According to Mine Atli, the project coordinator for Kayad, one of the main women’s rights NGOs in the north, “prior to the establishment of the gender equality unit, complaints simply weren’t being taken, and the police would generally not approach the matter appropriately.”
“For example,” she added, “we know of a rape victim who was asked by police whether she was sure that she wanted to ruin the rapist’s life by filing her complaint, and whether she would feel guilty about complaining.”
Similarly, Yilmaz said that before the formation of the unit, “you would go to the police and they would say, ‘it’s your family, you have kids, you can’t break up your life, go back to your husband,’ or they would say ‘let’s call him [the husband] here so you can talk and he can help you’.”
A coordination mechanism has also been set up linking the police with the shelter coordinated by Yilmaz, the social services, and the health and education ministries, allowing for greater transparency and accountability as each member of the web is aware when another member falls behind or fails to perform its obligations.
Though Atli stressed that there is still room for improvement, as schools and hospitals remain outside the web and are not legally obligated to report cases of violence, Yilmaz said that “it’s working, especially in Nicosia, and we’re debating together with the police on how to improve conditions across the north.”
Despite the important progress in recent years, Yilmaz stressed that one major player, the social services, are lagging behind.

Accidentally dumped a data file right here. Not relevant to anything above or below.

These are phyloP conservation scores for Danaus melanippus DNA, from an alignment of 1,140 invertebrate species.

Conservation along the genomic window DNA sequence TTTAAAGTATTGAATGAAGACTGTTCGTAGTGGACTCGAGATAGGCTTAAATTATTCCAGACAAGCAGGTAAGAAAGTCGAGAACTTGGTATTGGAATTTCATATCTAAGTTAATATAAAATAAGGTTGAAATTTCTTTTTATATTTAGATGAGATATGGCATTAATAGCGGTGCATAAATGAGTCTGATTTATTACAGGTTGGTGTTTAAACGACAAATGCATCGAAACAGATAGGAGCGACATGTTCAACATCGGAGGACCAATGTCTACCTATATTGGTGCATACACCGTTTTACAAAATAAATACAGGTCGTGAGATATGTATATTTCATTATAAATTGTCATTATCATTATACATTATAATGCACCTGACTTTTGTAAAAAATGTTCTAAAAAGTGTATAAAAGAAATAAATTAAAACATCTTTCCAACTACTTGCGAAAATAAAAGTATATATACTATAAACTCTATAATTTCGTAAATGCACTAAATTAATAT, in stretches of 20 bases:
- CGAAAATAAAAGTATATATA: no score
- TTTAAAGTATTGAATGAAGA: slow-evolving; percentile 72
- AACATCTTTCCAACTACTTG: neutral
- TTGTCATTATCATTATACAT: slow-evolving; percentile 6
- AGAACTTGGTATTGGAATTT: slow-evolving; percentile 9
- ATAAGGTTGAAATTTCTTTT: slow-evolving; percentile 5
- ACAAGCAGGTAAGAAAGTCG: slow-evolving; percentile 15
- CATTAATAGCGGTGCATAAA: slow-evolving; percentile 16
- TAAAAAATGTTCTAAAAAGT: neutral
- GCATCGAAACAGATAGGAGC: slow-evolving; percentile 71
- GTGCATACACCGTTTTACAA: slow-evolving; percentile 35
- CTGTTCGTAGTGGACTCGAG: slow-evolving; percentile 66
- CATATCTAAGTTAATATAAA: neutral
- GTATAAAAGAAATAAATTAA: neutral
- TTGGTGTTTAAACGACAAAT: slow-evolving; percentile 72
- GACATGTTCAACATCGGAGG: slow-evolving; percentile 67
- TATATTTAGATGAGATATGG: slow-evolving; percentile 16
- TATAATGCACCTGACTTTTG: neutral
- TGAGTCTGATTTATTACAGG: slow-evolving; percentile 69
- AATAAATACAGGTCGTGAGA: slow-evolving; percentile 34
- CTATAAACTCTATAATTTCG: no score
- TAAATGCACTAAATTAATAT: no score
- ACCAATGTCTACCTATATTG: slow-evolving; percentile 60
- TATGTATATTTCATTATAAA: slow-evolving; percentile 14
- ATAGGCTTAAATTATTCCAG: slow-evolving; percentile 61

“Protection is not the only concern in cases of violence; for protection to be sustainable the survivor requires the means to start a new life so that she doesn’t need to return to the perpetrator out of desperation, and this support system is still missing.”
While survivors can apply for government benefits until they get back on their feet, she explained that the sum is severely inadequate, and the benefit is cut off once the survivor finds work. Spiralling rents due to a massive influx of international students are a huge issue.
“The rents are so high due to the universities, and wages remain so low, that it’s totally impossible for a single mother on minimum wage with even just one child to rent a house and survive,” she said.
Yilmaz explained that the minimum rent one can expect to find is around 1,500 Turkish Lira (around €230), while the minimum wage is set to around 2,800 Turkish Lira (around €430).
The lack of a public housing programme leaves everyone competing for housing while international students now make up roughly half the population of north Nicosia.
“We [municipality] recently did some census projections for Nicosia, and found that it hosts a student population of around 47,000 while the entire population is somewhere around 90,000,” she said.
As a result, she added, many women return to their abusive relationship because of their inability to find affordable housing, or end up in another abusive relationship, continuing the cycle of violence.
“A phrase being used quite a lot in the US to lobby for housing rights states that ‘justice does not mean the same thing for everybody’ and what is meant by this is that prosecution and penalties might be justice for some, but for a lot of survivors of violence, justice is about housing justice, because it is they that lose their home, enter a shelter, and then find themselves unable to secure housing.”